Buying generic medication online in the the UK: PrEP and hepatitis C
The following links are to recent articles about buying generic medicines online in the UK.
Buying medicines online is perfectly legal in the UK. Neither the UK medicines agency (MHRA) nor HM Customs & Excise have concerns with this, so long as it is only for personal use. The agencies do caution about issue of quality, as with buying anything online.
Personal use is defined as up to a three month supply and is to be used by the person buying the meds and not being sold or shared.
One example of why this is relevant for HIV, is that PrEP (tenofovir/FTC) costs £400 for 30 tablets of the brand version (Truvada) but only £50-£100 for generic versions (depending on the supplier).
The potential for important generic drugs to treat hepatitis C is also important.
For example, the current price list from hepCAsia shows that the 15 generic companies in India selling sofosbuvir (from four different manufacturers) charge $314 to $399 for 28 tablets. (See link below).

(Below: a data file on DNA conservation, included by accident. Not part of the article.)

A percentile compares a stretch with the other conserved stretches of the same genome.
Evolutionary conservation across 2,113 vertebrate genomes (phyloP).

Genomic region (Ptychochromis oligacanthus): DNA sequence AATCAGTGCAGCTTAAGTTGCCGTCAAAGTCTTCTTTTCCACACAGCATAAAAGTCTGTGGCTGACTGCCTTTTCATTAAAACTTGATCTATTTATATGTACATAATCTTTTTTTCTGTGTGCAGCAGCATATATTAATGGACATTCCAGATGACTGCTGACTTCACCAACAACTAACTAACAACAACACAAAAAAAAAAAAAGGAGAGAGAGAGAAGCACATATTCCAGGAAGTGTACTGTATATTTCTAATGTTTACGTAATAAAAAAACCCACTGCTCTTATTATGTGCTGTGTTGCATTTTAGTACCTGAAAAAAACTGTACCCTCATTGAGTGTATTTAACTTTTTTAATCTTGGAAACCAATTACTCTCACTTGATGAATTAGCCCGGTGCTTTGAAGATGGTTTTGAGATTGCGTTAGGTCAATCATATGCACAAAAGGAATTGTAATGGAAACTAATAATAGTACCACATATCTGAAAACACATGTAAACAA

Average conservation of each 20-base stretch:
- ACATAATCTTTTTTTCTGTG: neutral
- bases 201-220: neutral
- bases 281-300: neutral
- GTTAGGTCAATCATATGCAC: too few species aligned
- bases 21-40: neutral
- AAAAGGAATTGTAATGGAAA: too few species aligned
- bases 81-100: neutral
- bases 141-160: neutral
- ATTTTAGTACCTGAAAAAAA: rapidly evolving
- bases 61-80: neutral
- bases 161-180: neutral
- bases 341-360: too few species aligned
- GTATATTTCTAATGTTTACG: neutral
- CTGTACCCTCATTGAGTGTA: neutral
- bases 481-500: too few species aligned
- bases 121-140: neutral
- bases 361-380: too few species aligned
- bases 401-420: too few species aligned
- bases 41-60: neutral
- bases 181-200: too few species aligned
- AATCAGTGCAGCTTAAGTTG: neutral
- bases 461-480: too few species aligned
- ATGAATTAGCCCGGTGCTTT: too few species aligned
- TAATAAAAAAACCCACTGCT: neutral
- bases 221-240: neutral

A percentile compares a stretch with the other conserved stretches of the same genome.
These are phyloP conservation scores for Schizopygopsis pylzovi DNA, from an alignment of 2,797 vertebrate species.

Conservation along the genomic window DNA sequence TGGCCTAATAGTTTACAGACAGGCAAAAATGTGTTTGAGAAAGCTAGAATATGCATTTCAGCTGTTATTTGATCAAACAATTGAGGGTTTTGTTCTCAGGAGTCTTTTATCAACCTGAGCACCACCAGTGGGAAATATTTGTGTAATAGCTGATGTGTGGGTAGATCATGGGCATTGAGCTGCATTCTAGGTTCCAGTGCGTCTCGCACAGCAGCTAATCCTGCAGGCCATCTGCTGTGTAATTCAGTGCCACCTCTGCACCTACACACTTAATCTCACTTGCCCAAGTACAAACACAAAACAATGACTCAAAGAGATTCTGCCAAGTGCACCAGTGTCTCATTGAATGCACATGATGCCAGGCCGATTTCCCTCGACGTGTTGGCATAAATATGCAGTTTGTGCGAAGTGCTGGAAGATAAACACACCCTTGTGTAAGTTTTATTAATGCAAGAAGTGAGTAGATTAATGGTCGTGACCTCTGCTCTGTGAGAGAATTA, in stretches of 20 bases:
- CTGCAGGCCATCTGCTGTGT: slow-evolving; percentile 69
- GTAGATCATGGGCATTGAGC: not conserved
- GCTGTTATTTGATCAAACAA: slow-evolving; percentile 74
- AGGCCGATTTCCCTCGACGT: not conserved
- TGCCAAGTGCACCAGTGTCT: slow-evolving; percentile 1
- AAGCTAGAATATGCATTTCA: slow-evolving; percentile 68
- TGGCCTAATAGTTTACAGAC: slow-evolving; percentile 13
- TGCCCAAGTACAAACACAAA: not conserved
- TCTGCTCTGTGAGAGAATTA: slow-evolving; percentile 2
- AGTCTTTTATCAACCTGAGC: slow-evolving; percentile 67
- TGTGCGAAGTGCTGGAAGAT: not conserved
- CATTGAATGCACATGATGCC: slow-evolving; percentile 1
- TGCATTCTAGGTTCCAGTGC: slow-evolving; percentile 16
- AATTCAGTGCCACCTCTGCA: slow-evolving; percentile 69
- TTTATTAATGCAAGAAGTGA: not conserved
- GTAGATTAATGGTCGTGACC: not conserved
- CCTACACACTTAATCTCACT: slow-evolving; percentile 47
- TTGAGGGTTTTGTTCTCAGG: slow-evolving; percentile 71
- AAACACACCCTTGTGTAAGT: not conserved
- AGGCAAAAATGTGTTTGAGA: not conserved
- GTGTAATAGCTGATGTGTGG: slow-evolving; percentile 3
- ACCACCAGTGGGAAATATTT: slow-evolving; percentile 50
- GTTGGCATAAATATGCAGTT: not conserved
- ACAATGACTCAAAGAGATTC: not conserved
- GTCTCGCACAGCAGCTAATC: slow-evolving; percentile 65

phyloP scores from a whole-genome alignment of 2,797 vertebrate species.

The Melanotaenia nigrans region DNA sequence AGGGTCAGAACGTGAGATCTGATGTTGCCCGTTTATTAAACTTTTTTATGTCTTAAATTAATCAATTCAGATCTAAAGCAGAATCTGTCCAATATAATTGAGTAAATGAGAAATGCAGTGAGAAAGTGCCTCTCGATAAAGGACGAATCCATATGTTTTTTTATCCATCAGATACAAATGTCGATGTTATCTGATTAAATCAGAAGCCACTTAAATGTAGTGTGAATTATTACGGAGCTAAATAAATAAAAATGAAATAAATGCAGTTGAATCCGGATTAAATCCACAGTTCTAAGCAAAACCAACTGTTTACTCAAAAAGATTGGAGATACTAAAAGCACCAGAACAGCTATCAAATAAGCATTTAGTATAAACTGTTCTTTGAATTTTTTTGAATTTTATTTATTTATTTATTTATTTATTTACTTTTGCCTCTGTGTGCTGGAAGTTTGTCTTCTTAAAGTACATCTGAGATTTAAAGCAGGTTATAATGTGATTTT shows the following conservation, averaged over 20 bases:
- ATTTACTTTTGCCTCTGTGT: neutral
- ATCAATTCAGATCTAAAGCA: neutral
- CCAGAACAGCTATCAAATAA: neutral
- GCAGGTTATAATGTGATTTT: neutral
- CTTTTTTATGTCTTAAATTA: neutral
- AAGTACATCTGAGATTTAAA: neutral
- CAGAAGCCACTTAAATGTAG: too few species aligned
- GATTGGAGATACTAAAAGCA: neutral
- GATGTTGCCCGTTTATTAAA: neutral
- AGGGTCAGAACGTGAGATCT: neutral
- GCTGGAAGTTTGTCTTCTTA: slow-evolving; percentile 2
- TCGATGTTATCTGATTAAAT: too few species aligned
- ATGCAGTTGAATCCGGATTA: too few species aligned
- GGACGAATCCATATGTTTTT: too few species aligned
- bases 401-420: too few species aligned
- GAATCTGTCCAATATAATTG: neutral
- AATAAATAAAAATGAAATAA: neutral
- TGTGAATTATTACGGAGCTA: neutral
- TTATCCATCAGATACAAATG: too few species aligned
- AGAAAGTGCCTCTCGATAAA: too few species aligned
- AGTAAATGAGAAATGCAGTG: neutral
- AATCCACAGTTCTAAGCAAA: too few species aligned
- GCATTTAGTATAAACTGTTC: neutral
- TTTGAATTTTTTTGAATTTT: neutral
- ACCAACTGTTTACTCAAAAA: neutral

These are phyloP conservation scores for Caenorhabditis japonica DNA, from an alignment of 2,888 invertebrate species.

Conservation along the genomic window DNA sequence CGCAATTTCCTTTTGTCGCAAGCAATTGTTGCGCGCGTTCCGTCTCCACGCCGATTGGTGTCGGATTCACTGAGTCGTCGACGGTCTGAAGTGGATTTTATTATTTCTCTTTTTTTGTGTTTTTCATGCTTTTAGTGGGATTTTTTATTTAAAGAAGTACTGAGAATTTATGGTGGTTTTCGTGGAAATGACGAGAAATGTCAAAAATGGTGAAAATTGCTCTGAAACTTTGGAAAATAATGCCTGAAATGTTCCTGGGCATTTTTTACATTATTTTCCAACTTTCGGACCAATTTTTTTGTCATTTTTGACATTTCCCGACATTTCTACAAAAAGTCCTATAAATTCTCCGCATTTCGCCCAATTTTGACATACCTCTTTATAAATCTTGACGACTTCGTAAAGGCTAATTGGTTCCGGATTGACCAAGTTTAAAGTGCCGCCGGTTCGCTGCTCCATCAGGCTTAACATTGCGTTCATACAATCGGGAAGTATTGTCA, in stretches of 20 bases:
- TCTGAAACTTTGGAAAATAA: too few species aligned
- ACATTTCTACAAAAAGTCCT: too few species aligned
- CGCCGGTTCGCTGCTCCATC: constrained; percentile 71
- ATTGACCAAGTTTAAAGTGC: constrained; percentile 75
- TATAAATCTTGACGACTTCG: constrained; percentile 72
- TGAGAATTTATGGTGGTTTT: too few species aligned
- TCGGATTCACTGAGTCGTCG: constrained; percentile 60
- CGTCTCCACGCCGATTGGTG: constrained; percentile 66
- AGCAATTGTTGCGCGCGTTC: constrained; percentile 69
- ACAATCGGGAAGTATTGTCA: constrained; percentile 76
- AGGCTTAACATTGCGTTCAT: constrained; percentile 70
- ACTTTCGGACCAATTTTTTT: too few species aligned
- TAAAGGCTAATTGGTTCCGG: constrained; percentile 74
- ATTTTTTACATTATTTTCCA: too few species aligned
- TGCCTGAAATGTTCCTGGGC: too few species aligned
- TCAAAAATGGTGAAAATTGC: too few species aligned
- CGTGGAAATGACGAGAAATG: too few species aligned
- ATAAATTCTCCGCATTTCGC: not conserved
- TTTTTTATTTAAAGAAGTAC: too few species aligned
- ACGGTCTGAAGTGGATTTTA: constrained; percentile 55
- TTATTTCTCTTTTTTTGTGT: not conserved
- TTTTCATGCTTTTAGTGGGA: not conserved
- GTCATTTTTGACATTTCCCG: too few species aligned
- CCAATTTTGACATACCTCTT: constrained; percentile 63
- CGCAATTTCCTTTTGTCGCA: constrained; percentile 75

None of these options takes away from the principal that NHS treatment and care in the UK should be available and free to all at the point of care.
The NHS should provide PrEP to all those who need it and new hepatitis C drugs to all that need them.
Links to articles on buying generic drugs
- i-Base Q&A resources on PrEP: increased use of off-label PrEP in the UK shows need for NHS support and risk to PEP services
Several Q&A pages about buying generic PrEP.
The IwantPrEPnow site is especially helpful with recommended websites for PrEP.
This clinic includes an option to pay privately for a blood test to check for active level of tenofovir, as a way to confirm an internet supply s genuine.
- Australian Medical Society issues guidelines for personal importation of generic oral hepatitis C drugs including sofosbuvir
Prompted by the need for access to sofosbuvir by Australian patients, and the delay in the Australian health system deciding on access, this information was provide by doctors.
It would be helpful if UK doctors could produce similar information.
The community organisation hepcAsia updates an online resource listing generic versions of sofosbuvir in India. Please note that these have not been FDA or WHO prequalifed or approved.